More than Smooth Water

by | Aug 13, 2011 | Tips & Tricks | 8 comments

I was going through pictures today and came across two practically identical waterfall pictures I took last month at Bond Falls State Park, Michigan. Notice how the second picture looks so much better than the first one. Both were taken on a tripod only 26 seconds apart from each other on a partly cloudy day. Notice the differences between the two:

Northwoods is one of the most beautiful places to take pictures, but during a Journey, I only shoot a little here and there. Journeys are difficult, and one must lead by example. David Waller asked me to take the Journey group portrait which wasn't too difficult and I stayed up pretty late making sure it was ready to print.


All exposure settings during capture (including exposure bias and focus point) and slight tweaks during post-processing are identical between the two pictures; that is, except for two things: the aperture and shutter speed. A = f/8.0 at 1/200 sec; B = f/22 at 1/10 sec.

Such a small change makes such a big difference. Not only is the waterfall smooth, but the overall impression of the image is smooth. No more shadows on the foreground rock, less contrast in the background trees,  and the foreground stream running off the to the left appears to be velvet. 

My only regret: I wish I had been able to use a 2- or 3-stop Neutral Density Filter to make the shutter speed even slower. I wonder what it would have looked like then.


  1. Benjamin Cahill

    Wait, you are able to change light patterns by changing aperture/shutter? I wish I could do that!

    Yes, the slower shutter smoothed out the water, but it did not change the ambient range, nor the shadows on the rock. Clouds can change things quite a bit in 26 seconds. 😉

    This is a perfect example of how waiting for the light can drastically improve a photo. In this case, cloud cover decreased the visual clutter and harsh highlight/shadow difference to better match the intended look.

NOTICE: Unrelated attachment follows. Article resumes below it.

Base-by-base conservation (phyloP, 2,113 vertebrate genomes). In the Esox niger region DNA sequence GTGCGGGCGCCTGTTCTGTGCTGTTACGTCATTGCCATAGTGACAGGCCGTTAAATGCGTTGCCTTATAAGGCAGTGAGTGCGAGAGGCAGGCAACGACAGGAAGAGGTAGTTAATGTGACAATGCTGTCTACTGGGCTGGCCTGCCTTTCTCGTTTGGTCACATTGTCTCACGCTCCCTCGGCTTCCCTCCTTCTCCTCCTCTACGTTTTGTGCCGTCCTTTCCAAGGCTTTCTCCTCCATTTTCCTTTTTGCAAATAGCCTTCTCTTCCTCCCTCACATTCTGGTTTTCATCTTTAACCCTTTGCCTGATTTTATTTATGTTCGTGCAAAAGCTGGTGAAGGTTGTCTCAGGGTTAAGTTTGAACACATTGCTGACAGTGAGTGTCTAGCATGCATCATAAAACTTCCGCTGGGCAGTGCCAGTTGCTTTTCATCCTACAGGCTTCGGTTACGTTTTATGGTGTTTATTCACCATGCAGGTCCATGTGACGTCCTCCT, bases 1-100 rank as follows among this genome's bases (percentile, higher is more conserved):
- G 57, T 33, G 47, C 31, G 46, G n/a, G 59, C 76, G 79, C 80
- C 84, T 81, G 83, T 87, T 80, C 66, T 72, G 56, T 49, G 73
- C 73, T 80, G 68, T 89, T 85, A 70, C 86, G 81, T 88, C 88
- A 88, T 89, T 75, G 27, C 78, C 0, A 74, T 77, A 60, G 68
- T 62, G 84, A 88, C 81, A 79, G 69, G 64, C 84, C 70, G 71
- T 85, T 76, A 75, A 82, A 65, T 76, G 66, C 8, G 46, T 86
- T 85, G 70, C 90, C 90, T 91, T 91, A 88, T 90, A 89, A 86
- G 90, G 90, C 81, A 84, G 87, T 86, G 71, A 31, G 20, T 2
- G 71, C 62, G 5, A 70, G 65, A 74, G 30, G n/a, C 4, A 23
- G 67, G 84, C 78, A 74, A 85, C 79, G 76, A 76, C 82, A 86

The light is great in this photo, but I’d reduce the comp to just frame the left waterfall section, or perhaps a tighter crop on the right, with the submerged rocks. The color there is pretty awesome. 😛 That’s just me, of course. 😀

    As always, keep it up, and God bless!

    • Jonathan Hynes

      I have to disagree on which picture is better. I actually think that the first picture has much more dynamic lighting, and second picture looks bland and uninteresting in comparison. The advantage of the second picture, of course, is the smooth water. Personally, I would digitally superimpose the smooth water of the second picture into the first picture for optimal effect (supposing you have the time to make these kinds of tweaks).

      I’m also perplexed about how the light patterns changed due to different exposure. It looks like there are leaf patterns on the rock in the foreground, on the first picture but not the second. Perhaps moving clouds gave you direct sunlight for the first picture, and full cloud cover on the second. Not sure how else to explain it.

      Anyway, great work, thanks for posting and commenting!

  2. James Staddon

    You’re comments are always appreciated, Ben!

  3. Elizabeth Lindsay

    BEAUTIFUL PICTURES! I took one almost just like that!

  4. Kerzdenn

    Those neutral density filters (NDF) do amazing things to a picture. I love to stack neutral density filters on top of each other allowing for incredibly SLOW shutter speeds with ZERO cloud cover! Awesome picture James! Keep up the outstanding work.

  5. James

    Do you have your similar picture posted online anywhere, Elizabeth?

  6. James

    So Kerzdenn, what brand/type/”potency” of ND filters do you recommend?


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